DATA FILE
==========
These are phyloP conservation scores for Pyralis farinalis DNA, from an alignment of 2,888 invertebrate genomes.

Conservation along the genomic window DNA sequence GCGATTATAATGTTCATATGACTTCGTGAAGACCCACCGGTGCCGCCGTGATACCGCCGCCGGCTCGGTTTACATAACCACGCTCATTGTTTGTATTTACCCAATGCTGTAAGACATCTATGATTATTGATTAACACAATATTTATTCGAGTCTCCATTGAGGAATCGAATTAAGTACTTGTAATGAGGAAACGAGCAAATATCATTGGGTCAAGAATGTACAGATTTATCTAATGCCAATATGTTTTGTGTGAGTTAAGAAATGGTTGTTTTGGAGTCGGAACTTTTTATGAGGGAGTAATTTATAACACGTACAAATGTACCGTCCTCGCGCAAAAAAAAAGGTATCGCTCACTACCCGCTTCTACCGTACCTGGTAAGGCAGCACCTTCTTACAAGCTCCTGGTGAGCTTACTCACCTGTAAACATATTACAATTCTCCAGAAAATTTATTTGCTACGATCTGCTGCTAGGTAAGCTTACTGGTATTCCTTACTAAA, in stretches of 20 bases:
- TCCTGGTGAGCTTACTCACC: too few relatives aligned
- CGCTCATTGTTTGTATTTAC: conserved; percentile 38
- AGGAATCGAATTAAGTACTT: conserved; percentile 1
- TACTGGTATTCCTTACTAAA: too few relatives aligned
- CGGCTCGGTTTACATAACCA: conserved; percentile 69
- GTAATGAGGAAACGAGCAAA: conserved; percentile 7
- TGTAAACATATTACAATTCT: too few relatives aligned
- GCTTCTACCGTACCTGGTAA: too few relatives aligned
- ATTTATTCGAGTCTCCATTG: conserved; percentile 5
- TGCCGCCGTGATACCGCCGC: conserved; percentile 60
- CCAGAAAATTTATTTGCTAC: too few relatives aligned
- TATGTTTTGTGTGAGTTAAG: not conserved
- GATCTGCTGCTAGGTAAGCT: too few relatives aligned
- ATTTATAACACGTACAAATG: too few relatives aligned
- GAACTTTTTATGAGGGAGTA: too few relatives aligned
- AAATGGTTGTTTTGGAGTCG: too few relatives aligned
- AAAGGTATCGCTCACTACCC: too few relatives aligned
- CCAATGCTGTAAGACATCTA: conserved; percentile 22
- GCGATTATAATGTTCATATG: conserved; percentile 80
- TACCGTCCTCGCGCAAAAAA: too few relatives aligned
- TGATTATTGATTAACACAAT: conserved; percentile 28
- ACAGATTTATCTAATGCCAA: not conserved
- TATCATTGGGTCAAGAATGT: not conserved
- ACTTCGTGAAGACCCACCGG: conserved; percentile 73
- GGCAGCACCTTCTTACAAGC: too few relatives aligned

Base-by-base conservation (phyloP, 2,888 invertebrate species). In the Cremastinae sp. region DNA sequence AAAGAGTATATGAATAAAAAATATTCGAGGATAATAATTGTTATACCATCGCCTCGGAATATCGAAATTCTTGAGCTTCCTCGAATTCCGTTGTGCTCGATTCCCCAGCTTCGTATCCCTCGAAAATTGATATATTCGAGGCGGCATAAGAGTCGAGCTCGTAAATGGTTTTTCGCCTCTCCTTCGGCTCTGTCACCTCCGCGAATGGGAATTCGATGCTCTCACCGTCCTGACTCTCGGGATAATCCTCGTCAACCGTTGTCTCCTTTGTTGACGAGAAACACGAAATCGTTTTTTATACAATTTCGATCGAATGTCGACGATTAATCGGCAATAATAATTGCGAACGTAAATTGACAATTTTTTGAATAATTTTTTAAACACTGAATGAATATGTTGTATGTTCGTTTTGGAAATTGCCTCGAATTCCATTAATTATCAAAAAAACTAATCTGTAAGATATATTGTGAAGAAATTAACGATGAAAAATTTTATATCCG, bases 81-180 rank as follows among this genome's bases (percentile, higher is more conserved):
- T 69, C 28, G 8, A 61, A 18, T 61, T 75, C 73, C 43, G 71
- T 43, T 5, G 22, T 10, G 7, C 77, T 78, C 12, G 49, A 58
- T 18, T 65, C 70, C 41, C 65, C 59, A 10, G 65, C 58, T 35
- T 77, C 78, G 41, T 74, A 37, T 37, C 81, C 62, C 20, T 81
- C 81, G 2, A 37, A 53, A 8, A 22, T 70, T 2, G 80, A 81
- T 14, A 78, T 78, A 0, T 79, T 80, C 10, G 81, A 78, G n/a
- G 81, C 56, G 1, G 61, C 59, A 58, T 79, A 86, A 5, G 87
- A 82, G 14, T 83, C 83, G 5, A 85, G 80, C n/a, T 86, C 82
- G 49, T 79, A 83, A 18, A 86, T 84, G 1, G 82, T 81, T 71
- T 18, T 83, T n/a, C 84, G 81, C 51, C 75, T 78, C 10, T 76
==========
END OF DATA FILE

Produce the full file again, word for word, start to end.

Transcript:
These are phyloP conservation scores for Pyralis farinalis DNA, from an alignment of 2,888 invertebrate genomes.

Conservation along the genomic window DNA sequence GCGATTATAATGTTCATATGACTTCGTGAAGACCCACCGGTGCCGCCGTGATACCGCCGCCGGCTCGGTTTACATAACCACGCTCATTGTTTGTATTTACCCAATGCTGTAAGACATCTATGATTATTGATTAACACAATATTTATTCGAGTCTCCATTGAGGAATCGAATTAAGTACTTGTAATGAGGAAACGAGCAAATATCATTGGGTCAAGAATGTACAGATTTATCTAATGCCAATATGTTTTGTGTGAGTTAAGAAATGGTTGTTTTGGAGTCGGAACTTTTTATGAGGGAGTAATTTATAACACGTACAAATGTACCGTCCTCGCGCAAAAAAAAAGGTATCGCTCACTACCCGCTTCTACCGTACCTGGTAAGGCAGCACCTTCTTACAAGCTCCTGGTGAGCTTACTCACCTGTAAACATATTACAATTCTCCAGAAAATTTATTTGCTACGATCTGCTGCTAGGTAAGCTTACTGGTATTCCTTACTAAA, in stretches of 20 bases:
- TCCTGGTGAGCTTACTCACC: too few relatives aligned
- CGCTCATTGTTTGTATTTAC: conserved; percentile 38
- AGGAATCGAATTAAGTACTT: conserved; percentile 1
- TACTGGTATTCCTTACTAAA: too few relatives aligned
- CGGCTCGGTTTACATAACCA: conserved; percentile 69
- GTAATGAGGAAACGAGCAAA: conserved; percentile 7
- TGTAAACATATTACAATTCT: too few relatives aligned
- GCTTCTACCGTACCTGGTAA: too few relatives aligned
- ATTTATTCGAGTCTCCATTG: conserved; percentile 5
- TGCCGCCGTGATACCGCCGC: conserved; percentile 60
- CCAGAAAATTTATTTGCTAC: too few relatives aligned
- TATGTTTTGTGTGAGTTAAG: not conserved
- GATCTGCTGCTAGGTAAGCT: too few relatives aligned
- ATTTATAACACGTACAAATG: too few relatives aligned
- GAACTTTTTATGAGGGAGTA: too few relatives aligned
- AAATGGTTGTTTTGGAGTCG: too few relatives aligned
- AAAGGTATCGCTCACTACCC: too few relatives aligned
- CCAATGCTGTAAGACATCTA: conserved; percentile 22
- GCGATTATAATGTTCATATG: conserved; percentile 80
- TACCGTCCTCGCGCAAAAAA: too few relatives aligned
- TGATTATTGATTAACACAAT: conserved; percentile 28
- ACAGATTTATCTAATGCCAA: not conserved
- TATCATTGGGTCAAGAATGT: not conserved
- ACTTCGTGAAGACCCACCGG: conserved; percentile 73
- GGCAGCACCTTCTTACAAGC: too few relatives aligned

Base-by-base conservation (phyloP, 2,888 invertebrate species). In the Cremastinae sp. region DNA sequence AAAGAGTATATGAATAAAAAATATTCGAGGATAATAATTGTTATACCATCGCCTCGGAATATCGAAATTCTTGAGCTTCCTCGAATTCCGTTGTGCTCGATTCCCCAGCTTCGTATCCCTCGAAAATTGATATATTCGAGGCGGCATAAGAGTCGAGCTCGTAAATGGTTTTTCGCCTCTCCTTCGGCTCTGTCACCTCCGCGAATGGGAATTCGATGCTCTCACCGTCCTGACTCTCGGGATAATCCTCGTCAACCGTTGTCTCCTTTGTTGACGAGAAACACGAAATCGTTTTTTATACAATTTCGATCGAATGTCGACGATTAATCGGCAATAATAATTGCGAACGTAAATTGACAATTTTTTGAATAATTTTTTAAACACTGAATGAATATGTTGTATGTTCGTTTTGGAAATTGCCTCGAATTCCATTAATTATCAAAAAAACTAATCTGTAAGATATATTGTGAAGAAATTAACGATGAAAAATTTTATATCCG, bases 81-180 rank as follows among this genome's bases (percentile, higher is more conserved):
- T 69, C 28, G 8, A 61, A 18, T 61, T 75, C 73, C 43, G 71
- T 43, T 5, G 22, T 10, G 7, C 77, T 78, C 12, G 49, A 58
- T 18, T 65, C 70, C 41, C 65, C 59, A 10, G 65, C 58, T 35
- T 77, C 78, G 41, T 74, A 37, T 37, C 81, C 62, C 20, T 81
- C 81, G 2, A 37, A 53, A 8, A 22, T 70, T 2, G 80, A 81
- T 14, A 78, T 78, A 0, T 79, T 80, C 10, G 81, A 78, G n/a
- G 81, C 56, G 1, G 61, C 59, A 58, T 79, A 86, A 5, G 87
- A 82, G 14, T 83, C 83, G 5, A 85, G 80, C n/a, T 86, C 82
- G 49, T 79, A 83, A 18, A 86, T 84, G 1, G 82, T 81, T 71
- T 18, T 83, T n/a, C 84, G 81, C 51, C 75, T 78, C 10, T 76